African wild dogs vote on whether or not to hunt by sneezing. As a social species, they institute a form of democracy. A tally is taken of those voting to hunt, with a vote being signaled by a sneeze. Have humans really transcended such one-dimensional voting mechanisms? In ancient Greece, all members of a community gathered to address important issues. As civilizations grew larger, this became impossible, but the need for in-person debate and deliberation remained. Here is where representative democracy comes into play; an elected official can debate on behalf of their local constituency. As the world's population has grown, this regime has come under strain as the trust and communication that underpin liberal democracy have dwindled. This is the motivator for the idea (Augmented Assembly) outlined below: an AI-aided mechanism to transform the voter from a passive participant to an active contributor.
What is Augmented Assembly
Democracy has a communication problem. Currently, an individual can directly affect politics in two main ways: by signing petitions or by voting in elections. Petitions force you to choose a side, either supporting or opposing a position - providing politicians with a purely quantitative perspective of public opinion. Elections are vulnerable to populists, as voters often know more about a candidate’s persona than their policy positions. Augmented Assembly is a proposed system to be built on top of representative democracy that uses Artificial Intelligence to provide individuals with increased involvement in and feedback from the political process.
How Does it Alter Petitioning
Petitions merely tally a number of signatures and act as the simplest mechanism by which to assess the level of public support for an idea. Augmented Assembly proposes that when an individual indicates support (or opposition) for a petition, they also have the option of providing an explanation for their position. Artificial Intelligence has the ability to summarise large volumes of data, such as vast amounts of opinions, so it could create a summary of the reasoning that individuals used when signing the petition. When a petition is presented to Congress/Parliament, it could now be accompanied by an overview of public opinion, activating the public voice and transforming the voter from a number into a contributor.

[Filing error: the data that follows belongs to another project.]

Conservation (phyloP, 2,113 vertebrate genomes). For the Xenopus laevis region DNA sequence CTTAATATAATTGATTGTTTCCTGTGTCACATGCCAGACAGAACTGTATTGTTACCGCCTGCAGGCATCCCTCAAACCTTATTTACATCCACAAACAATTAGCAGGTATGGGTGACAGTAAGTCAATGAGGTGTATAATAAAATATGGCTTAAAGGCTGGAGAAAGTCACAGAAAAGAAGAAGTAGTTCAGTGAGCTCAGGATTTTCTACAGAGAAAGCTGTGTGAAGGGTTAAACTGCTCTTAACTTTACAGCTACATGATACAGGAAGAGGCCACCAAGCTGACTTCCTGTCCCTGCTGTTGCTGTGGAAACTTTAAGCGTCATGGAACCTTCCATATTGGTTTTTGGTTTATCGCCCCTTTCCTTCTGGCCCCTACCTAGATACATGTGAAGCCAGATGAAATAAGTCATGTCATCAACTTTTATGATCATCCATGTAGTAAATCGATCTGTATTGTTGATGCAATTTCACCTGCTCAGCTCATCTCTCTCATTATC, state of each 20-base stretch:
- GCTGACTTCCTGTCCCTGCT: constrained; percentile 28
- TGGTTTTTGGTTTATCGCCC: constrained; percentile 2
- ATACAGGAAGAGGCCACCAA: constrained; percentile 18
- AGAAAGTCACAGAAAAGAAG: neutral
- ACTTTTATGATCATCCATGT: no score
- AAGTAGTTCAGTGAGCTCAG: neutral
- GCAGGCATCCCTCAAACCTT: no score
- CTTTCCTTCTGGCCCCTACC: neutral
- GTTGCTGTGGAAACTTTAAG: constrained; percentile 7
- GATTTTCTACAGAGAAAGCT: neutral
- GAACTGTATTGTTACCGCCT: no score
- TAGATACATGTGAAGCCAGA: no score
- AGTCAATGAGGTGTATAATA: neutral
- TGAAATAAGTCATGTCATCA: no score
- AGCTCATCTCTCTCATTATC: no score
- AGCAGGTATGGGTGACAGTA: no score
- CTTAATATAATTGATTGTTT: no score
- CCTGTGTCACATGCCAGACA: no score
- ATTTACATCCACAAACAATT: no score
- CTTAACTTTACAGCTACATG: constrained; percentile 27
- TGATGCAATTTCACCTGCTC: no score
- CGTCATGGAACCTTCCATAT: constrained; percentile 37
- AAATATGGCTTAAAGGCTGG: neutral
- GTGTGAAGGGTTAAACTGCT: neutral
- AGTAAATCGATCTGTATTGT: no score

How Does it Alter Elections
The voting record of Congress/ Parliament is a matter of public record. However, it only provides one-dimensional feedback about the decisions of incumbent politicians, and voters are often unaware of this data during an election. In a system of Augmented Assembly, each voter can easily access a qualitative (non-numerical) summary of the similarities between their positions and those of any participating political candidate. This is done through Artificial Intelligence comparing the reasoning for both of their positions. The summary is generated for incumbent politicians based on their historic positions, voting record, and corresponding reasoning. It may be generated similarly for political aspirants by considering their suggested policies. This provides the public with a better understanding of the actions and motivations of those they elect to represent them.
Similarities with Current Democracies
In small societies, democracy can easily be direct, with all members of the community gathering to address important issues. This becomes impossible as civilizations get larger, yet the necessity for in-person debate and deliberation remains. This is mostly accomplished in two ways: either a representative proportion of the population is selected (e.g., at a citizens' assembly) or representatives are elected by the public to argue on their behalf. Augmented Assembly binds these approaches, much as is attempted in the legal system. In court, a jury provides an opinion on a case, which is summarized in an issue paper and presented to the judge, who determines the final outcome. In Augmented Assembly, the public provides an opinion on a petition, which is summarized and presented to Congress/ Parliament, who determine the final outcome.